This is one of a set of three books published by Wiley about Application Frameworks with the same editors (the other two also with Douglas Schmidt). The purpose of this volume is to bring together reports of the use of frameworks in various application domains, in other words it is a collection of papers by many different authors.
The domains covered are 'Computer-Integrated Manufacturing', 'Other Manufacturing', 'Distributed Systems', 'Networks and Telecomms' and 'System Development Environments'. This rather confusing taxonomy reflects the fact that frameworks are more widely used in certain areas than others and that some of them cross application domain boundarieswhile others are highly specialised.
Books of this kind are notoriously variable in quality, with the editors seemingly having done little more than round up the contributors; sometimes there is not even a common use of typeface from one paper to the next. However, in this case they have done a good job, with a generally high standard of presentation and content, even if there is still a certain amount of repetitive material explaining what frameworks are and describing the background to the application.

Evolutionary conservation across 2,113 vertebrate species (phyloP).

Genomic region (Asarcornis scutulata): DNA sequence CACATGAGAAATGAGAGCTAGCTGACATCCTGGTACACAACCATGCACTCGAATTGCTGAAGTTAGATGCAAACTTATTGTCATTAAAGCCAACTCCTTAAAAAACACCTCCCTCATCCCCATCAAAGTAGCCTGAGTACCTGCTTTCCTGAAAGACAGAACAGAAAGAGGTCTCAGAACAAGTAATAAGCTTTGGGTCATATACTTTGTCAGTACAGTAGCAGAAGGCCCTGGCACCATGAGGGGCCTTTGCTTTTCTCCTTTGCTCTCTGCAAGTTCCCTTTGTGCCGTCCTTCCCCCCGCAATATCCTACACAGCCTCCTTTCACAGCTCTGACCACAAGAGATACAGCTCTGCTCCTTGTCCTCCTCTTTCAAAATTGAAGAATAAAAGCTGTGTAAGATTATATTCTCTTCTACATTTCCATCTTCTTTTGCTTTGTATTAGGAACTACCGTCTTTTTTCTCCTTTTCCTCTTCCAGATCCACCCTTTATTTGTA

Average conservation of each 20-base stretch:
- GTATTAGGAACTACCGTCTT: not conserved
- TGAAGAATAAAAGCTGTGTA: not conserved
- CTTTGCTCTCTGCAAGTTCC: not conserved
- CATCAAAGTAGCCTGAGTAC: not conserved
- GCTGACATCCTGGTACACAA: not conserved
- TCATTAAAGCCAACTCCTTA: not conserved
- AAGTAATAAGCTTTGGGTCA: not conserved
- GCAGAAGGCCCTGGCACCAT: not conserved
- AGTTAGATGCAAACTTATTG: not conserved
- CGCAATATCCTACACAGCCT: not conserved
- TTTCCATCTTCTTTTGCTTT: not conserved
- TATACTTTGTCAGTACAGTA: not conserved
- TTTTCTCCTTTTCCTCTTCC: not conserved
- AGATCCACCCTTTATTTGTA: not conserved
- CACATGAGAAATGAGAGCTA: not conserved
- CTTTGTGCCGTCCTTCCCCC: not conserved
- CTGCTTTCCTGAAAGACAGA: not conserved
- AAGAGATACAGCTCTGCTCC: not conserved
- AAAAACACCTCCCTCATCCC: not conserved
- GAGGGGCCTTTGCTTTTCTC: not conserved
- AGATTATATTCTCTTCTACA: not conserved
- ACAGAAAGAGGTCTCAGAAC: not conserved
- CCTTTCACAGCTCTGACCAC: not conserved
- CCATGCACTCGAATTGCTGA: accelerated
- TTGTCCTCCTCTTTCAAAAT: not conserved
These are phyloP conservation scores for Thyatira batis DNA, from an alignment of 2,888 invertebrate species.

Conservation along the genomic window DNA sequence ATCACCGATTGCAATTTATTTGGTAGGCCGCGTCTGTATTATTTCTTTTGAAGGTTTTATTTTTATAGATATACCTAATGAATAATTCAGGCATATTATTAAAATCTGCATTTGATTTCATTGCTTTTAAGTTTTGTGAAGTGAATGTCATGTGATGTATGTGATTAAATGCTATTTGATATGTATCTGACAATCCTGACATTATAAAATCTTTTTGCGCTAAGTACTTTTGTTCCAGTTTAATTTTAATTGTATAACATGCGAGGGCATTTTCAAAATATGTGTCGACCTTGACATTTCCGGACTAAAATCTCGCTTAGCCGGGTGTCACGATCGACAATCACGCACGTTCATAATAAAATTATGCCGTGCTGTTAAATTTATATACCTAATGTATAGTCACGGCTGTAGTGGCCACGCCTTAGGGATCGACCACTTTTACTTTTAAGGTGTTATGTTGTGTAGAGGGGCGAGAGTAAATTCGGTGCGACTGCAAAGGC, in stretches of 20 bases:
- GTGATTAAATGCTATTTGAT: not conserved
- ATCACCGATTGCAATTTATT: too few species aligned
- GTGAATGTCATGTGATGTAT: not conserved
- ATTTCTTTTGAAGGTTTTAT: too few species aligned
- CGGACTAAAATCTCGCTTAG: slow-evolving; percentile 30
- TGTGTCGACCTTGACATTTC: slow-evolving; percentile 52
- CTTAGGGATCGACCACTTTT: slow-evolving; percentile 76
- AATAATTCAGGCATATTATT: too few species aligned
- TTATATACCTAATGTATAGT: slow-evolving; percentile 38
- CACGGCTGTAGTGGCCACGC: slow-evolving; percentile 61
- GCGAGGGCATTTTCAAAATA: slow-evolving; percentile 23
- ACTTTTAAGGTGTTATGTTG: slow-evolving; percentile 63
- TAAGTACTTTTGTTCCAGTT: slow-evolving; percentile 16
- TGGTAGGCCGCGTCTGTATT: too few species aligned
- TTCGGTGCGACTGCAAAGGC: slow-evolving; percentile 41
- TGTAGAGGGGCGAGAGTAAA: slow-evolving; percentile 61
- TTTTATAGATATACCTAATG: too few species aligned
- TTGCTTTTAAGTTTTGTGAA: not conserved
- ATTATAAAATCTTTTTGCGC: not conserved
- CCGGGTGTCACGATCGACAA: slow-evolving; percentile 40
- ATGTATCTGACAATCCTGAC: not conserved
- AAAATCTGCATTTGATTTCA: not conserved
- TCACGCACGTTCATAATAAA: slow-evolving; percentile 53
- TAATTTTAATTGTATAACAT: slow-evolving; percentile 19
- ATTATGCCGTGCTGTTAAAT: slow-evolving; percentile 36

The main purpose of a book such as this is surely to help avoid unnecessary reinvention and on that count I think it is valuable. Indeed I found it useful in my own quest to find a suitable framework for a new application; although none of the frameworks mentioned here were an exact match, the coverage of previous work in the same field helped put me on track.
There is a CD with sample material, but its content is hardly compelling, mainly consisting of supplementary text and demoware. The Internet allows one to access material that's a lot more useful.
The effort involved in selecting the right framework for an application can be substantial and any time saved can be worth a great deal of money, so for that reason this book will be valuable to those of us embarking on new significant developments in specialist areas. For a more general audience it is not likely to have much appeal, though there is certainly a lot of interesting material here.